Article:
Each tested Democrats’ ability to hold together a compromise negotiated by Schumer, progressives, Manchin and the inscrutable centrist Sen. Kyrsten Sinema, D-Ariz.
Progressive Sen. Bernie Sanders, I-Vt., offered amendments to further expand the legislation’s health benefits, and those efforts were defeated. Most votes were forced by Republicans and many were designed to make Democrats look soft on U.S.-Mexico border security and gasoline and energy costs, and like bullies for wanting to strengthen IRS tax law enforcement.
Before debate began Saturday, the bill’s prescription drug price curbs were diluted by the Senate’s nonpartisan parliamentarian. Elizabeth MacDonough, who referees questions about the chamber’s procedures, said a provision should fall that would impose costly penalties on drug makers whose price increases for private insurers exceed inflation.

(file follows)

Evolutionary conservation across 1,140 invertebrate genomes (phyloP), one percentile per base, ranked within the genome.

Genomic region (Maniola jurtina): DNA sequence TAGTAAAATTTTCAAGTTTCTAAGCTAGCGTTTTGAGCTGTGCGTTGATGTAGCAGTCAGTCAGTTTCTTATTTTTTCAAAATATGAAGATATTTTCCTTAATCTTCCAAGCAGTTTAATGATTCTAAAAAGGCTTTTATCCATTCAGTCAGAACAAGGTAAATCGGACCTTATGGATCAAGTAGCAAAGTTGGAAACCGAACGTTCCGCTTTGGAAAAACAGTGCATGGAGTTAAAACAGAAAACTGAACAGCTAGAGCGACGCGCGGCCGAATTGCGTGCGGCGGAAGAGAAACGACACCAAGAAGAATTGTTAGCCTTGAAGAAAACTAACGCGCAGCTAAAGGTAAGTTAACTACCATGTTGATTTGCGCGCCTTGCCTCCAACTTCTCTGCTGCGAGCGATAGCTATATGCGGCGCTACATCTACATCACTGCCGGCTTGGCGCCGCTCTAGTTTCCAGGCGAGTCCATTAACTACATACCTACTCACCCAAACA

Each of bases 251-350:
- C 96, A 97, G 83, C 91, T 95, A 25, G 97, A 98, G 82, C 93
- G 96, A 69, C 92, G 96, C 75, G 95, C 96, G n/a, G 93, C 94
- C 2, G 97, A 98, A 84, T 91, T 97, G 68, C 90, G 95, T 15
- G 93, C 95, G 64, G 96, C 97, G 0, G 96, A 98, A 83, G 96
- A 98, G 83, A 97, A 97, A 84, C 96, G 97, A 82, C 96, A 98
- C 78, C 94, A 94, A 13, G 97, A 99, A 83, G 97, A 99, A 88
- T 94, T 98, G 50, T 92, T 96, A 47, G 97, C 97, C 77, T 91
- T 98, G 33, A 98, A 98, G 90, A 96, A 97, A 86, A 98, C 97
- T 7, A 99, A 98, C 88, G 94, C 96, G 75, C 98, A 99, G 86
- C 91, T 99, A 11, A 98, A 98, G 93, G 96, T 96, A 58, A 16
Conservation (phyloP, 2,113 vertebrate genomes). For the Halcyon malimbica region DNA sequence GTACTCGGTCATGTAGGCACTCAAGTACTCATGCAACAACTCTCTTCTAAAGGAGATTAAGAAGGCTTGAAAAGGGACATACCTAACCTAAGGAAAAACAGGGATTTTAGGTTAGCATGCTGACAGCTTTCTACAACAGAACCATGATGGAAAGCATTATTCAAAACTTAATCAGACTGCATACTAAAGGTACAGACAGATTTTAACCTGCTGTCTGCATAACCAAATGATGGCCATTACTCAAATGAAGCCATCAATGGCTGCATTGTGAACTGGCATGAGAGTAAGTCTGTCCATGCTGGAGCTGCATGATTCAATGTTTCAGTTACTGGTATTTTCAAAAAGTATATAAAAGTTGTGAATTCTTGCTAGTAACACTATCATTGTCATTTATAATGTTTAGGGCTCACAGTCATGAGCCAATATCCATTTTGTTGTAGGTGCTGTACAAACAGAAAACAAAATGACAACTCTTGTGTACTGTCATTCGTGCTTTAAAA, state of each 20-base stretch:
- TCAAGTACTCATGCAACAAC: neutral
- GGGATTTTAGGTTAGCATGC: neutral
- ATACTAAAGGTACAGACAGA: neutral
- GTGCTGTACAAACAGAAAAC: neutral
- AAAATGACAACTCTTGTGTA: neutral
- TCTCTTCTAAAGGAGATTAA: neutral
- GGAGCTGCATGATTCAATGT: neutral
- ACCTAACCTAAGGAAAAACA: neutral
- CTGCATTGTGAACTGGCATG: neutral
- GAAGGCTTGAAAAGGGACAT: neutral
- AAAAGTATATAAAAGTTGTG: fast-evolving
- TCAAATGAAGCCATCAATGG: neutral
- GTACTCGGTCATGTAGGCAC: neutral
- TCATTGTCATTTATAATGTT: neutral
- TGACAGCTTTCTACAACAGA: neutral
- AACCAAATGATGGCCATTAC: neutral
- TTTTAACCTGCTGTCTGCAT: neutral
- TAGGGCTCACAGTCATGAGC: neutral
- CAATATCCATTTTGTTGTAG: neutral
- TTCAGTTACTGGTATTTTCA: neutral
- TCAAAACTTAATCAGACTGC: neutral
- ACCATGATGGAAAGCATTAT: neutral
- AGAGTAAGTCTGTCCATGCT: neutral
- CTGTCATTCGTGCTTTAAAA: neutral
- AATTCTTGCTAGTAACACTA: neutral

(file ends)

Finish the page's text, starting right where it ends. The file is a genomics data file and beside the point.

It was the bill’s chief protection for the 180 million people with private health coverage they get through work or purchase themselves. Under special procedures that will let Democrats pass their bill by simple majority without the usual 60-vote margin, its provisions must be focused more on dollar-and-cents budget numbers than policy changes.
But the thrust of their pharmaceutical price language remained. That included letting Medicare negotiate what it pays for drugs for its 64 million elderly recipients, penalizing manufacturers for exceeding inflation for pharmaceuticals sold to Medicare and limiting beneficiaries out-of-pocket drug costs to $2,000 annually.